Written communication skills are also essential for effective nurse-to-nurse communication. As a nurse, you will be responsible for creating and updating patient records. It is critical that records are accurate and current so your patients can receive the best care possible. Also remember to protect patient confidentiality. Some tips:
- Make notes immediately following patient care so you do not forget anything.
- Write legibly and clearly, using simple language.
- Be sure to note accurate dates and times.
5. Presentation Skills
Effective presentation skills are most applicable during “handover”—when you are transferring patient care to another nurse. These skills will also help you demonstrate your knowledge and expertise clearly in a variety of workplace settings, such as presenting at conferences, participating in job interviews, giving case reports to physicians, and more. It’s a good idea to:
- Plan out your presentation and practice.
- Pay attention to both your verbal communication and body language.
- Add visuals to your presentation for a better explanation.
- Understand your audience and know what they want and need from the presentation.
6. Patient Education (Patient Teach-Back)
Nurses are in charge of most of the communication between the healthcare team and patients. This includes informing patients and family members of health conditions, diagnoses, treatment plans, and medication protocols. This skill is especially important for family nurse practitioners who work with patients and families to provide health and education counseling.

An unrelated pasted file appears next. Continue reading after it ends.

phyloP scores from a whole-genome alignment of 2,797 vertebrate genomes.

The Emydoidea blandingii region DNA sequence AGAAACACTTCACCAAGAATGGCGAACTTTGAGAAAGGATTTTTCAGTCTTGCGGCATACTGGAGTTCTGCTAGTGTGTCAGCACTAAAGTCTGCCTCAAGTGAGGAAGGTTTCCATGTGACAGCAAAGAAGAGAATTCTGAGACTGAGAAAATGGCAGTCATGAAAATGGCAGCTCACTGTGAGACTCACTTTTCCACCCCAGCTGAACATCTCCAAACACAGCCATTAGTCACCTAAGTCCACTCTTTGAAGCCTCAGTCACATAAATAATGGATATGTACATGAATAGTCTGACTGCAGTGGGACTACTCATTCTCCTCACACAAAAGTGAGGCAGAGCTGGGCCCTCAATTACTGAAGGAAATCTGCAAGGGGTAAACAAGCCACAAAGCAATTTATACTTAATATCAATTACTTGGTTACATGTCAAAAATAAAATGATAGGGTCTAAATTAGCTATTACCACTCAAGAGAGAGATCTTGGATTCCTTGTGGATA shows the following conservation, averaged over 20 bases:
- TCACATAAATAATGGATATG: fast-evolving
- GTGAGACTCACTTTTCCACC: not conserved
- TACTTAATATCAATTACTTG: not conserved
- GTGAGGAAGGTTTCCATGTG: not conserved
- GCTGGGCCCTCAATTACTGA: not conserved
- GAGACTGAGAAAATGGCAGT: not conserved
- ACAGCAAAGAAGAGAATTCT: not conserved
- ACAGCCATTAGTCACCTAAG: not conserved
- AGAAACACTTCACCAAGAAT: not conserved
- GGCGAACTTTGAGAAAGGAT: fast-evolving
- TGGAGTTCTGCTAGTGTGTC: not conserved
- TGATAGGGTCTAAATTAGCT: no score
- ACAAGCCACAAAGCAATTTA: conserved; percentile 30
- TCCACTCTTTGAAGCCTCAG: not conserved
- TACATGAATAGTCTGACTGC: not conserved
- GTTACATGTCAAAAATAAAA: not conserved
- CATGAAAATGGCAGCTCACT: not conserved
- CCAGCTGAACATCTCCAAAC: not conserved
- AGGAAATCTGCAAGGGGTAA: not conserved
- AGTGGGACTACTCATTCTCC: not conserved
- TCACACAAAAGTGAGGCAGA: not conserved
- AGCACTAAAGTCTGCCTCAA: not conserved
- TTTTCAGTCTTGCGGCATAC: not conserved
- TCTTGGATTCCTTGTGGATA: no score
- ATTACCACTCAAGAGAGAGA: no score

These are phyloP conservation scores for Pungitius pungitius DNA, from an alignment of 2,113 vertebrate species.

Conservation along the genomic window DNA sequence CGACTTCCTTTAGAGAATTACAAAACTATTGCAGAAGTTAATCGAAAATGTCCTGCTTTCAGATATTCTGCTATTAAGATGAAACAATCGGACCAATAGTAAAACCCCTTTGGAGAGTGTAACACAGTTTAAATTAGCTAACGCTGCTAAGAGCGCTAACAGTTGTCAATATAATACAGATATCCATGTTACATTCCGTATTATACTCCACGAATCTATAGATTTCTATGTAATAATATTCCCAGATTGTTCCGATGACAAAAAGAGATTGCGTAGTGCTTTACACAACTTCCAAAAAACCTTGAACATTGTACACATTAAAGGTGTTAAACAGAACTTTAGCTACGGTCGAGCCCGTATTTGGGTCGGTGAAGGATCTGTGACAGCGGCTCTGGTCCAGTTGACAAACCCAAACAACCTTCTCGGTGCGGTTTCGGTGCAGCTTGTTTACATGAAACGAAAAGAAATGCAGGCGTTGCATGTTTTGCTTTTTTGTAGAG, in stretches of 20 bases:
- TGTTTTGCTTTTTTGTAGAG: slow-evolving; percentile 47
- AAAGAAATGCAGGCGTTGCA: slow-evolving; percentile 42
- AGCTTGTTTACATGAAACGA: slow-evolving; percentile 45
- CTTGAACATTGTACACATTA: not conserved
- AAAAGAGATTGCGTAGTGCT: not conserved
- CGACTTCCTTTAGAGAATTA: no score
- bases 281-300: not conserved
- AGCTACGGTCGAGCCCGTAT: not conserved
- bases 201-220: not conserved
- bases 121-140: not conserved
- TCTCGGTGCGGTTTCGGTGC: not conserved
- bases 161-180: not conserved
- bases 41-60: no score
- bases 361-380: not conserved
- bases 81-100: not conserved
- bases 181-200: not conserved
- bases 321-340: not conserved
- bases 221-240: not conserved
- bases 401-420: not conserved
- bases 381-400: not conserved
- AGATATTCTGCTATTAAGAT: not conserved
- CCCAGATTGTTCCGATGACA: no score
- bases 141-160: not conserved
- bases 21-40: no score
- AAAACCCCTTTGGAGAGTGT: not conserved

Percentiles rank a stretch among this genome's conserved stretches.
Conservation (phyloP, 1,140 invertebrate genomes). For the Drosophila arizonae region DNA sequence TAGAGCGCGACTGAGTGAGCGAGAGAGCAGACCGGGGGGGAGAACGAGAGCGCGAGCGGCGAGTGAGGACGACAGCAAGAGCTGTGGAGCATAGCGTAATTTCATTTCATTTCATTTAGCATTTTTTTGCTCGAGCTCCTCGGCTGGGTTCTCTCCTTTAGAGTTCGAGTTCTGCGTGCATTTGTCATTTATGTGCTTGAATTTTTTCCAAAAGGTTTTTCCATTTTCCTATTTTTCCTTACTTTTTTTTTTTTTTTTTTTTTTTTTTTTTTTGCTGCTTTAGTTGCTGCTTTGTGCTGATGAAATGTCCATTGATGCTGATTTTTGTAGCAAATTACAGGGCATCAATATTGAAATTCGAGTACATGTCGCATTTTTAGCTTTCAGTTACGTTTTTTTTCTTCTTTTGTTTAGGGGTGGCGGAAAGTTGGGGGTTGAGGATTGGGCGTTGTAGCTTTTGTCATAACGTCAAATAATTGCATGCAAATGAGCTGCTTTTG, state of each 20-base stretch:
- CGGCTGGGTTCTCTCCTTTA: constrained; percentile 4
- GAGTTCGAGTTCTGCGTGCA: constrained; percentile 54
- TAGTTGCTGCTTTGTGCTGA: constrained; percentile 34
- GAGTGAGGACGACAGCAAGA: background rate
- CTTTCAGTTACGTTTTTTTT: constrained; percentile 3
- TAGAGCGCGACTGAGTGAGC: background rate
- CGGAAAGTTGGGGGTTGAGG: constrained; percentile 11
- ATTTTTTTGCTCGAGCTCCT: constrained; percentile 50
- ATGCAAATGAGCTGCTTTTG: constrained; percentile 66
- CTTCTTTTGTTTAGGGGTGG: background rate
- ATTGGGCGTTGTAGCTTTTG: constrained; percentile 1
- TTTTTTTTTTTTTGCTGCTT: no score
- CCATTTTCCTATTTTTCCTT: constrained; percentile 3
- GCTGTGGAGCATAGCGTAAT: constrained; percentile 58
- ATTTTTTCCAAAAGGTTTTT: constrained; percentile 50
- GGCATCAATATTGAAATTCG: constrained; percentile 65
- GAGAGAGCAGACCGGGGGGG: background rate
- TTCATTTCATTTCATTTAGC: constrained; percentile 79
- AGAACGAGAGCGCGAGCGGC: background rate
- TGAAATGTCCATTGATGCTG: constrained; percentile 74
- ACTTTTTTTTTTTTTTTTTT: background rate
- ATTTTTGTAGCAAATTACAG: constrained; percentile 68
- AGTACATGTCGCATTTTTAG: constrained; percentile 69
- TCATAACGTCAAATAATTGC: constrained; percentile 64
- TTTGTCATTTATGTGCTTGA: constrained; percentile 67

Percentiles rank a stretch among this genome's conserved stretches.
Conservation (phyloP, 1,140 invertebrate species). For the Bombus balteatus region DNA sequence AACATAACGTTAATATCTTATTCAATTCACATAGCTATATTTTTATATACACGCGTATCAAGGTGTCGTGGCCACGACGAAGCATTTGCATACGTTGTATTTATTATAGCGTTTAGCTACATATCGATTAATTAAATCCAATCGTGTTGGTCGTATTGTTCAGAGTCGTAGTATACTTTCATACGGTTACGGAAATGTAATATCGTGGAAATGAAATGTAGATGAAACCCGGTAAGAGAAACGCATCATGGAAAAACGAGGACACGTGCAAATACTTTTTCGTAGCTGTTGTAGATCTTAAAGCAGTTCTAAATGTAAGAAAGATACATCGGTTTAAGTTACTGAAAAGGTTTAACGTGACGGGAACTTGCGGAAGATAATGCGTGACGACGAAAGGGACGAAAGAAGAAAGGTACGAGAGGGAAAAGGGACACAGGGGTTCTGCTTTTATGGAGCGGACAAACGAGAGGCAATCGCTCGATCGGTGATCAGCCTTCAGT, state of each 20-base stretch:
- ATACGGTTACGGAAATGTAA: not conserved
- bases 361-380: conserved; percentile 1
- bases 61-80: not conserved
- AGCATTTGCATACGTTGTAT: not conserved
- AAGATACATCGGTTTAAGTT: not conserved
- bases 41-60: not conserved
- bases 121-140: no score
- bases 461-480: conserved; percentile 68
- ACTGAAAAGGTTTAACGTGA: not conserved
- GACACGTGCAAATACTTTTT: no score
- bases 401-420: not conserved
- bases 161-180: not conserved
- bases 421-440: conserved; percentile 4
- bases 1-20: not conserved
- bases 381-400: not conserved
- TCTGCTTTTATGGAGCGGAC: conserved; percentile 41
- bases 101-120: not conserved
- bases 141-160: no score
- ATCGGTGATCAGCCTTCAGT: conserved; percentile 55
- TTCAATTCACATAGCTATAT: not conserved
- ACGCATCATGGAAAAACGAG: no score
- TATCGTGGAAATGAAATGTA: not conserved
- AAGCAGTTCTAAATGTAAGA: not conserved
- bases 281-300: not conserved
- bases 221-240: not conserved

Patient teach-back is an effective communication strategy where providers ask patients to repeat the information back to them. This method improves patient understanding and encourages adherence to care instructions. Poor understanding of information can cause patients and their family members to feel anxious or become defensive. For example, you can say:
- “We’ve gone over a lot of information. Now I’d like you to repeat it back to me to make sure you remember everything.”
- “Can you repeat the instructions for taking this medicine back to me?”
- “Let’s review what we just discussed. Can you explain it to me in your own words?”
7. Making Personal Connections
It’s important to get to know the person behind the patient. Patient-centered relationships are critical in helping patients feel safe and comfortable. Creating meaningful connections with patients can improve outcomes and trust. Some ideas:
- Spend a couple of extra minutes every day with each patient getting to know them.
- Find out a fun fact about each patient.
- Show interest in their lives and share stories of your own.
It’s important for healthcare professionals to inspire trust in patients by listening actively and taking every complaint and concern seriously. Building trust takes time. Healthcare settings are scary for some patients. It’s important to make them feel as comfortable as possible.
Trust is something that nurse educators and leaders should also cultivate as they work to develop the next generation of nurses. To inspire trust, nurse leaders and educators should:
- Always tell the truth.
- Share information openly.
- Be willing to admit mistakes.
9. Cultural Awareness
You will likely work with people every day who come from a wide range of social, cultural, and educational backgrounds. Every patient and coworker is unique, and it’s important to be aware and sensitive. For example, gauge the patient’s fluency with English and grade your vocabulary accordingly or bring in a translator if necessary and possible. With trans and gender nonbinary patients, be sure to use their preferred name and pronoun.